Qadri Jamil was later dismissed on the grounds that he had established contact with foreign actors without informing the President. After that, Jamil’s ties with Moscow were further bolstered. The party now serves in the Syrian parliament as the “legitimate” and “legal” opposition. From the perspective of the Kurds, striking a deal with this party allows them to gain a partner in both Damascus and Geneva.

Though to a limited extent, the notion that the Geneva-led project not only addresses the Kurds or certain regions in the country but Syria as a whole is somewhat corroborated. If this platform can be extended, fears of a scenario that would see the country divided may be alleviated. 

The People’s Will Party is represented in the Geneva constitutional committee with two people as the “Moscow Block”. One of them is a Christian jurist Sami Beytencani, the other is Druze economist Muhammed Dilegan from As-Suwayda. The representatives of the autonomous administration cannot go to Geneva because of Turkey’s veto, but they do have a partner at the table. That enables them to indirectly affect the process.  


Beyond this, the memorandum was signed in Moscow. This situation validates that Russia is safeguarding the initiative. Thus, the Turkish government is dealing with Moscow!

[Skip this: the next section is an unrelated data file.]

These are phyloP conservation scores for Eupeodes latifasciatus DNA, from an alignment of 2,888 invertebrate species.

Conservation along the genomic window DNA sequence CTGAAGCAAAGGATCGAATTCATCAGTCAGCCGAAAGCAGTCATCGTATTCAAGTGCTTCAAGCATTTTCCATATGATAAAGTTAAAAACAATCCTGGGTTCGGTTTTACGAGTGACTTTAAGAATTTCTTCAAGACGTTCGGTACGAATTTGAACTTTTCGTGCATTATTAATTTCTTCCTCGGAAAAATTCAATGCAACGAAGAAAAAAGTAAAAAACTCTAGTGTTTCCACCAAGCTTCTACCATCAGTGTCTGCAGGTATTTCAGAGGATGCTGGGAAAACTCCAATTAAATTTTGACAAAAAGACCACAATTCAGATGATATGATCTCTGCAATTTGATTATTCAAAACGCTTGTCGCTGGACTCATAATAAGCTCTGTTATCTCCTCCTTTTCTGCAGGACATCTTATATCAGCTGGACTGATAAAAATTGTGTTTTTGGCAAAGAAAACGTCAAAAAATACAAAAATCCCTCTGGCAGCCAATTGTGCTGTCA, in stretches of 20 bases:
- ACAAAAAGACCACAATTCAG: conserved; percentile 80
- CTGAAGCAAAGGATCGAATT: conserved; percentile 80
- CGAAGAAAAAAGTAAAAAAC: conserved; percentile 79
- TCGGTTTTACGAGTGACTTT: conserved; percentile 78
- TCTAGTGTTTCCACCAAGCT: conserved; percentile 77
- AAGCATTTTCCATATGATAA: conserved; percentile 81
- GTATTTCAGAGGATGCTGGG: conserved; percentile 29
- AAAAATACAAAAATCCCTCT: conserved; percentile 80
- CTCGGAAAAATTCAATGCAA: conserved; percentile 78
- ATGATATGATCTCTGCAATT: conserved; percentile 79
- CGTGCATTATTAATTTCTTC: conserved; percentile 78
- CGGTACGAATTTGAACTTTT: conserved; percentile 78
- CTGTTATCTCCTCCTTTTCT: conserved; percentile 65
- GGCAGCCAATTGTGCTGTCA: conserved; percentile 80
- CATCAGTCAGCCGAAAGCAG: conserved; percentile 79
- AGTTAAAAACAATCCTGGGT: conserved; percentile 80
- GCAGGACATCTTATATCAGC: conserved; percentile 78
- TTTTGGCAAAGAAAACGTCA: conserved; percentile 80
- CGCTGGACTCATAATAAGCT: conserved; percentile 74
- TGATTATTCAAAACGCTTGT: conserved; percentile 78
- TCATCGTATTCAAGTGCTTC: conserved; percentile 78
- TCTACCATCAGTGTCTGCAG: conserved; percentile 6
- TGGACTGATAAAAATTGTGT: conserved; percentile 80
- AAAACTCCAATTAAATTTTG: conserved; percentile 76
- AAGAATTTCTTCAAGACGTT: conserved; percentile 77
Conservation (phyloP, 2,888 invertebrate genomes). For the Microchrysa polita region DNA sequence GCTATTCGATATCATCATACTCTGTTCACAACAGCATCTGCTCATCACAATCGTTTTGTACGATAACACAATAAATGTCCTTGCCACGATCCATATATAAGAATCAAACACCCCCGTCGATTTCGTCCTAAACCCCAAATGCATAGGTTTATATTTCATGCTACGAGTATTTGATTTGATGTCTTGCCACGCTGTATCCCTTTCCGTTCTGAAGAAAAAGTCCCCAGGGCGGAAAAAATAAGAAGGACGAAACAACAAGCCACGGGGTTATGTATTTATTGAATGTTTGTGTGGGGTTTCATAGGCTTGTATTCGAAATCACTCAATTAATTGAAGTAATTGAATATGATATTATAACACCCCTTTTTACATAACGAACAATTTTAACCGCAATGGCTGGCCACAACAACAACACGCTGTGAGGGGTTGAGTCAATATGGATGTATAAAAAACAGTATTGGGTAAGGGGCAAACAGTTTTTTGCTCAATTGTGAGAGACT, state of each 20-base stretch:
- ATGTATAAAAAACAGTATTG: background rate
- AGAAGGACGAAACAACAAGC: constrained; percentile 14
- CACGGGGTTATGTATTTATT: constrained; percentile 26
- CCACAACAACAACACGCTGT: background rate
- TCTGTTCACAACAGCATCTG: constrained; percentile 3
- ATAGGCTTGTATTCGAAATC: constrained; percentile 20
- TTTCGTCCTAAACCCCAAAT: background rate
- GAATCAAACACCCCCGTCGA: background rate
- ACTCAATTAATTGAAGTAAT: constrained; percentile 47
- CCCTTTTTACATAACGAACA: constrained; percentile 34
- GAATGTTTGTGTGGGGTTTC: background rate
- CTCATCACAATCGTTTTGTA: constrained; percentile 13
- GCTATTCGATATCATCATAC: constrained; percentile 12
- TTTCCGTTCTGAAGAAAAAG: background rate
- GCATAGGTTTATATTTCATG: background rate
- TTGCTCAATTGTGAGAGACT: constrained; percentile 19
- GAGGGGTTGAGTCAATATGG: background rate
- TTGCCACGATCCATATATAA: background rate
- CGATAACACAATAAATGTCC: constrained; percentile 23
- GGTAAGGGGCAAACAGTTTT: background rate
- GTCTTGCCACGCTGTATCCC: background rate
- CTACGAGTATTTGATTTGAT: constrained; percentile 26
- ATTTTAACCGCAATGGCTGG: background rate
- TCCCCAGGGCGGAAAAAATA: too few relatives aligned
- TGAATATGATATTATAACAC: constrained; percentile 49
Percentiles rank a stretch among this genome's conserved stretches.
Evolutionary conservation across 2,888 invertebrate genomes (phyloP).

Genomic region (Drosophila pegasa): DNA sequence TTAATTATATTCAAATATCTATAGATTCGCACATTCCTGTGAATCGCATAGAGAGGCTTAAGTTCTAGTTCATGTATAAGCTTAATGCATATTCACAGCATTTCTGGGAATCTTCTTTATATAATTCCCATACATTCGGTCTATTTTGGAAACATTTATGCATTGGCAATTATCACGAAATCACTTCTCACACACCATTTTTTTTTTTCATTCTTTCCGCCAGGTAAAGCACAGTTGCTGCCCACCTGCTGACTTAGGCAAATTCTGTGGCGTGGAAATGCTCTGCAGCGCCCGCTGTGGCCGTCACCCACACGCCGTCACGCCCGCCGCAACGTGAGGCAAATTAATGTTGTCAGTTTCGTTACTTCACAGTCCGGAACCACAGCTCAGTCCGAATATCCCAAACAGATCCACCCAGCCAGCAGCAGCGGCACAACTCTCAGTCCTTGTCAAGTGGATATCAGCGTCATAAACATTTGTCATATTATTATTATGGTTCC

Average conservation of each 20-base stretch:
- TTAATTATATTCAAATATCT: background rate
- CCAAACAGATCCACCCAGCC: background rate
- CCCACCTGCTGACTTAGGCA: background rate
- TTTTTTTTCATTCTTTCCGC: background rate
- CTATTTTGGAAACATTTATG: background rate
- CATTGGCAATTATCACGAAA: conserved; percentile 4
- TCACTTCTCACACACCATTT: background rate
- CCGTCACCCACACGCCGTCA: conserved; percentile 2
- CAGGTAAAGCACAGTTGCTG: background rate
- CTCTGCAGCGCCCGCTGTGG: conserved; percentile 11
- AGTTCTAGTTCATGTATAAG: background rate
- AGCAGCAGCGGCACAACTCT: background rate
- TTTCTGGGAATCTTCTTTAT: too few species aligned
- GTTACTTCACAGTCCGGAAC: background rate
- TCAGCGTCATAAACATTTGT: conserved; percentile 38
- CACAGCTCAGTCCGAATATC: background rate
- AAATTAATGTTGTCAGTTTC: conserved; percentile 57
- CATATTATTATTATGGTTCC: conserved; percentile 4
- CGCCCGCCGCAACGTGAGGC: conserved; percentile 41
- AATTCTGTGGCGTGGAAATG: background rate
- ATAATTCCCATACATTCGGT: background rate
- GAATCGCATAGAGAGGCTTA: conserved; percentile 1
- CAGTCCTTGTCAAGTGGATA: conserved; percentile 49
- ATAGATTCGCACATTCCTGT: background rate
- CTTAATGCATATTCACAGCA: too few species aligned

What is more, the agreement was signed on the day before Moscow established contact with a delegation from Turkey’s Ministry of Foreign Affairs. The Turkish delegation was sent to Moscow claiming that “its grievances would be conveyed during the meetings.” But it is possible that the issue will be put forward as a Russian perspective. Russia has repeatedly shown that it is not a state that carries out its foreign policy in a hazardous manner.


These conflicts are not coincidental or fortuitous. Beyond being a host, Russian Foreign Minister Sergey Lavrov, posed in a photograph alongside the representatives of the autonomous administration just before the arrival of the Turkish delegation. 

This move is an attempt at wooing the Kurds. Its message to Ankara is the following: the solution to the conflict must include all parties. 

According to information provided by the deputy president of the SDC executive committee Hikmet Habib, the Russians have confirmed that without the participation of the autonomous administration and the SDC, a political solution would not achieved. Promises of support were put forward to ensure their participation in the political process. It was stated that the issue would be brought before the UN Special Envoy for Syria Geir Pederson and other platforms.  

Russia had hitherto kept the Kurds out of the initiative in order to take Turkey’s sensitivities into account. It even toned down its suggestion of “cultural autonomy” which it had put forward during the Astana-Sochi meetings. But Moscow has set out the role of the autonomous administration as a priority again.